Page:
Adventure Nature Safaris In Africa

5 Little-Known Tanzanian Parks You Should Visit

Katavi National Park
Written by See Africa Today

Did you know that are a dozen national parks in Tanzania that are overshadowed by the bigwigs such as the Serengeti National Park, Lake Manyara National Park among others.

They add to the top ratings for the best places to visit in Tanzania among them Ngorongoro Crater, Mount Kilimanjaro and the bustling Zanzibar whose pride is islands and the bubbly Stone Town.

For a full feel of Tanzanian travel, you could head out on a visit starting with the less known national parks and game reserves because they have an equal share of bliss and excitement just like the big and internationally recognized parks.

Also read:All About The Lions Of The Serengeti In Tanzania

Selous Game Reserve

Selous Game Reserve

Selous Game Reserve. [Photo: luango1_photo]

Selous Game Reserve takes credit for being the biggest of its kind in the continent since 1922 when it was established. It is a protected zone covering 54,600 square kilometres.

So big is it that it takes up 5 per cent of Tanzania’s landmass stretching to the south where a dense forest with dangerous and steep cliffs lie. The Southern region of Selous Game Reserve is a no-go zone. Visitors are only allowed to feel and immerse themselves in nature in the reserve’s northern part from which the Rufiji River emanates.

This part of the reserve has a lot of diversity in terms of vegetation, topography and nature. It begins with a vast open grassland, then a woodland with winding rivers and rolling hills which even up into plains.

Between July and October, Selous Game Reserve is at its peak with thousands of visitors coming in to enjoy nature. The most intriguing part of the game reserve is the enormous size of the Rufiji River which is East Africa’s biggest catchment area. The river supports the existence of wildlife and aquatic animals such as birds, crocodiles, hippos, alligators among others.

In the grassland, some of the big five members that whip up your expectations are giant-like elephants feeding on shrubs and tree branches as rhinos, buffalos, antelopes, giraffes and warthogs forage in the grassland unperturbed.

Lions, cheetah and leopard are always on the prowl protecting their territories and hunting down prey. Bird enthusiasts have a merry time here with over 350 species to add to their memory journals.

Arusha National Park

Arusha National Park

Arusha National Park. [Photo: arusha_nationalpark]

Not much is said about Arusha National Park but it is a great place to experience life in the wild. Smaller in size compared to other national parks in Tanzania, it boasts of biodiversity with forested areas which forms Mount Meru and the Ngurdoto Crater which lies in the southeastern part of the park.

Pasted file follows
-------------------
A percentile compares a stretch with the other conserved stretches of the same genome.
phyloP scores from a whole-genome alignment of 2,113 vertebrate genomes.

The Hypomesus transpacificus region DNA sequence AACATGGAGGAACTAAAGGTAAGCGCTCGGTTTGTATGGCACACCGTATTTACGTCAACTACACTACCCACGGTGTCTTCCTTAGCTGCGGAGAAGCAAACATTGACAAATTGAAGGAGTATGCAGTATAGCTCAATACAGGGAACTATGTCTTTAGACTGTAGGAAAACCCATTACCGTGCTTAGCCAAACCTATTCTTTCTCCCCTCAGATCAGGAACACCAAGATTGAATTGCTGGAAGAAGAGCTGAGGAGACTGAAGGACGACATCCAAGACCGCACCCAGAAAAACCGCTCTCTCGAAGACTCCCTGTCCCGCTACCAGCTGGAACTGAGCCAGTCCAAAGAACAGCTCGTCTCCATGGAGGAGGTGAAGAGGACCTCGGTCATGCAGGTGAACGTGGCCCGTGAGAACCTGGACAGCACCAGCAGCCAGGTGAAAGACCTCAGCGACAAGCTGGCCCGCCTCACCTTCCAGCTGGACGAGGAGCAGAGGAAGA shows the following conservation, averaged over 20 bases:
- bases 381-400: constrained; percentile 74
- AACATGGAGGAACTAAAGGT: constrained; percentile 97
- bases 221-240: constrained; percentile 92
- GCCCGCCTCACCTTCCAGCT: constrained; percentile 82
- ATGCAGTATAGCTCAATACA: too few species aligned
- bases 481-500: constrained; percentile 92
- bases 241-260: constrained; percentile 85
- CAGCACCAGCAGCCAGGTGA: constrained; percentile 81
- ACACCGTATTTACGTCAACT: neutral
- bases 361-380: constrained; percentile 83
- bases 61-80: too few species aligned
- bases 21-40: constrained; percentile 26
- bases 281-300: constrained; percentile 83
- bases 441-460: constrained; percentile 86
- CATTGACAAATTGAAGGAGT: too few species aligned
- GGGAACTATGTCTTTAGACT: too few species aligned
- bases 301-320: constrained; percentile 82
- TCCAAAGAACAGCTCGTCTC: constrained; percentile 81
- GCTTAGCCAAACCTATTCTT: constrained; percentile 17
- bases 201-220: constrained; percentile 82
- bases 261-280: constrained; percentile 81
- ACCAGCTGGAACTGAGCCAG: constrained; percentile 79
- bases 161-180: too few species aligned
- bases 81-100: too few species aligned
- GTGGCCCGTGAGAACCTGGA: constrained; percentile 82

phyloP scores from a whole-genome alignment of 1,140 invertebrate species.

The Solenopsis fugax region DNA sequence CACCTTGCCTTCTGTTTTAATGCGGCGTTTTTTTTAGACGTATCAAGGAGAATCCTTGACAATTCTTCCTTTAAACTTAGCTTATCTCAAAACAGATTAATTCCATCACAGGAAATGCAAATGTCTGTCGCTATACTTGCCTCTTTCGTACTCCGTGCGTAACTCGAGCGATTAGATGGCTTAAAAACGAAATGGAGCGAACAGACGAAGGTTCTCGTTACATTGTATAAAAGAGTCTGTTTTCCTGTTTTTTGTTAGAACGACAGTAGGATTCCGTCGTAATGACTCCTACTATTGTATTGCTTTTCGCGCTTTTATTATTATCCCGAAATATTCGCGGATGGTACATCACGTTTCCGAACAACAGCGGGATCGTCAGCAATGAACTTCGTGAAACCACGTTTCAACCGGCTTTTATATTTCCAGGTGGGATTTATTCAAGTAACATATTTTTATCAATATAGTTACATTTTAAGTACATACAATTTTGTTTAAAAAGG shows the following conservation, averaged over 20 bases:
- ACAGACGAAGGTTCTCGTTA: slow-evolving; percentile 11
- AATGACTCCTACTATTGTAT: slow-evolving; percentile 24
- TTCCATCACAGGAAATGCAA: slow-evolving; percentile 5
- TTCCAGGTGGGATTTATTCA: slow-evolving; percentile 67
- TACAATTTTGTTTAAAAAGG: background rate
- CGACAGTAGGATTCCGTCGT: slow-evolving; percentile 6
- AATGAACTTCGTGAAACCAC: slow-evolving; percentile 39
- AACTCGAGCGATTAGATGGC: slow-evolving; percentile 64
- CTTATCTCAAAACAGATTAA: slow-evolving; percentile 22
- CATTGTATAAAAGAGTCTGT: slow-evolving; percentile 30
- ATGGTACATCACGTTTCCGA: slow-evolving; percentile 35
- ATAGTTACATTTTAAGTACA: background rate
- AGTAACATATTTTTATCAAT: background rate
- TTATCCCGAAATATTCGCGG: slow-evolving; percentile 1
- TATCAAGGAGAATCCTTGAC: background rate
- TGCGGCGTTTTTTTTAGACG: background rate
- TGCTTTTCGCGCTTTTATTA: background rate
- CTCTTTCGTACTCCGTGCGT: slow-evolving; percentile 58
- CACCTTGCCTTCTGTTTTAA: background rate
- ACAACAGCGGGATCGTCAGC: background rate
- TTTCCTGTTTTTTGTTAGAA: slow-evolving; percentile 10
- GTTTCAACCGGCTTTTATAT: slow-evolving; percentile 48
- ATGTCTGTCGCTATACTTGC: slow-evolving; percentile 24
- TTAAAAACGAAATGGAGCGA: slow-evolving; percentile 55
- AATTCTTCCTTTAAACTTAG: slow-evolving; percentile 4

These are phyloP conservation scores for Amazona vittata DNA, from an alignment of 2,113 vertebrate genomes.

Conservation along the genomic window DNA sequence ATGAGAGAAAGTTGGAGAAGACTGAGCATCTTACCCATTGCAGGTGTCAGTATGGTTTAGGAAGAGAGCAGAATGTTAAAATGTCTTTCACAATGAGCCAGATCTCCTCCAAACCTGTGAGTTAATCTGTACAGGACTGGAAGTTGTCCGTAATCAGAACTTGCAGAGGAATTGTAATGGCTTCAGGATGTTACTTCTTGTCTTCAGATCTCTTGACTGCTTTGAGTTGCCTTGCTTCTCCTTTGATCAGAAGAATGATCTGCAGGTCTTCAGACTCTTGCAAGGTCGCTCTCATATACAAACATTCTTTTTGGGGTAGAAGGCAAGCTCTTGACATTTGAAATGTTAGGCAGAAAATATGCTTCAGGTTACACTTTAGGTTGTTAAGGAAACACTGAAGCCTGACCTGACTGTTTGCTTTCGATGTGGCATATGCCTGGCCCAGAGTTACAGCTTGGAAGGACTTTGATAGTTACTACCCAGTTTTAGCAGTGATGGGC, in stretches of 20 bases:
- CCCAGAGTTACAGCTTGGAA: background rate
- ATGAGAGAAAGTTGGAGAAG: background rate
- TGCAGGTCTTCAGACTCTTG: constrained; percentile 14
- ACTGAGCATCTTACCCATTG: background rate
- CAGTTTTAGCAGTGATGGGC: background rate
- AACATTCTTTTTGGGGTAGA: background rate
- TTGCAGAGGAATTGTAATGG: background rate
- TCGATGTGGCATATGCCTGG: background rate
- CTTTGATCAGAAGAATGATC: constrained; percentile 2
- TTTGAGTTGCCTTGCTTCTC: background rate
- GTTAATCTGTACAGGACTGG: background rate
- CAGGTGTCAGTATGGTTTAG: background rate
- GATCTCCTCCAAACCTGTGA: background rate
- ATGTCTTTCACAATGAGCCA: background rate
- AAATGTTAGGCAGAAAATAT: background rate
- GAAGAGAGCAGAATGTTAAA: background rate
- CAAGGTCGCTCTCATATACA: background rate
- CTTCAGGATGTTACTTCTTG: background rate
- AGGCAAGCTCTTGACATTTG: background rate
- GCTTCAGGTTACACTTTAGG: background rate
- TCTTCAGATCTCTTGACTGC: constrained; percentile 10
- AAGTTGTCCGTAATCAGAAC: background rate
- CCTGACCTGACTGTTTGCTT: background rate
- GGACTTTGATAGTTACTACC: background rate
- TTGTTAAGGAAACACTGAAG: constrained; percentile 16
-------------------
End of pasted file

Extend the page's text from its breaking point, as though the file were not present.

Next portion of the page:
Water bodies are in plenty here given that seven Momella Crater Lakes call Arusha National Park home. These carter lakes support the existence of marine birds and migratory birds.

In Mount Meru which is forested, Colobus monkeys – black and white – rule the kingdom hopping from one tree to another. Buffalos, zebras and warthogs are in plenty on the ground.

Mount Meru is a favourite mountain climbing zone and is the second-highest mountain in Tanzania after Mount Kilimanjaro which is the highest in Tanzania and in Africa.

Ruaha National Park

Ruaha National Park

Ruaha National Park. [Photo:

It is the youngest of Tanzanian parks having been gazette in 2008. Ruaha National park has its fair share of glamour, especially for bird watchers. More than 400 bird species flock Ruaha River which is the eye candy for this park that boasts of the largest number of elephant hearts. At the banks of Ruaha River, elephants and other wildlife flocks to quench their thirst.

Besides the wildlife spectacle on offer, Ruaha River leads to a mega-dam – Kidato Dam – which is a key point to hydroelectricity for Tanzania. Beautiful gorgeous with towering trees on the flanks makes it so appealing.

Gombe National Park

Gombe National Park

Gombe National Park. [Photo: Gombe National Park]

Also known as Gombe Stream National Park, it is a haven for Chimpanzees. You will also harness you rough terrain navigation skills in the park which is relatively small but supports wildlife in a big way.

In the formative years, a British researcher Jane Goodall based her studies on Chimpanzees at the Gombe National Park. By and large, chimpanzees remain the biggest attraction although there are 200 species of birds inhabiting the tropical forest.

Nature trails into a waterfall and a valley are available.

Katavi National Park

Katavi National Park

Katavi National Park. [Photo: katavipark

Katavi National Park presents nature in its purest forms. This part of Tanzania remains largely untouched by destructive human activities, which could be due to the vast flood plain in the park which gives life to Katuma River.

There are seasonal lakes every rainy season supporting the growth of crocodiles, hippos and 400 species of birds. Every dry season, hundreds of hippos move to a small pool to cool their bodies.

Fights between the hippos are a common occurrence every day as the protect their territories during the dry season as crocodiles take refuge in muddy pools.

Other animals found in Katavi National Park include reedbucks, impala, elephants, buffalos, zebras, giraffes and lions.

[convertful id="221063"]

About the author

See Africa Today

Pharis Kinyua is the editor of See Africa Today. With over seven years of experience in digital media, he has a soft spot for African tours and travel. His drive is to tell the rest of the world what Africa offers, the best accommodation facilities, national parks, culture, shopping malls and best airline deals to travel to Africa

Leave a Comment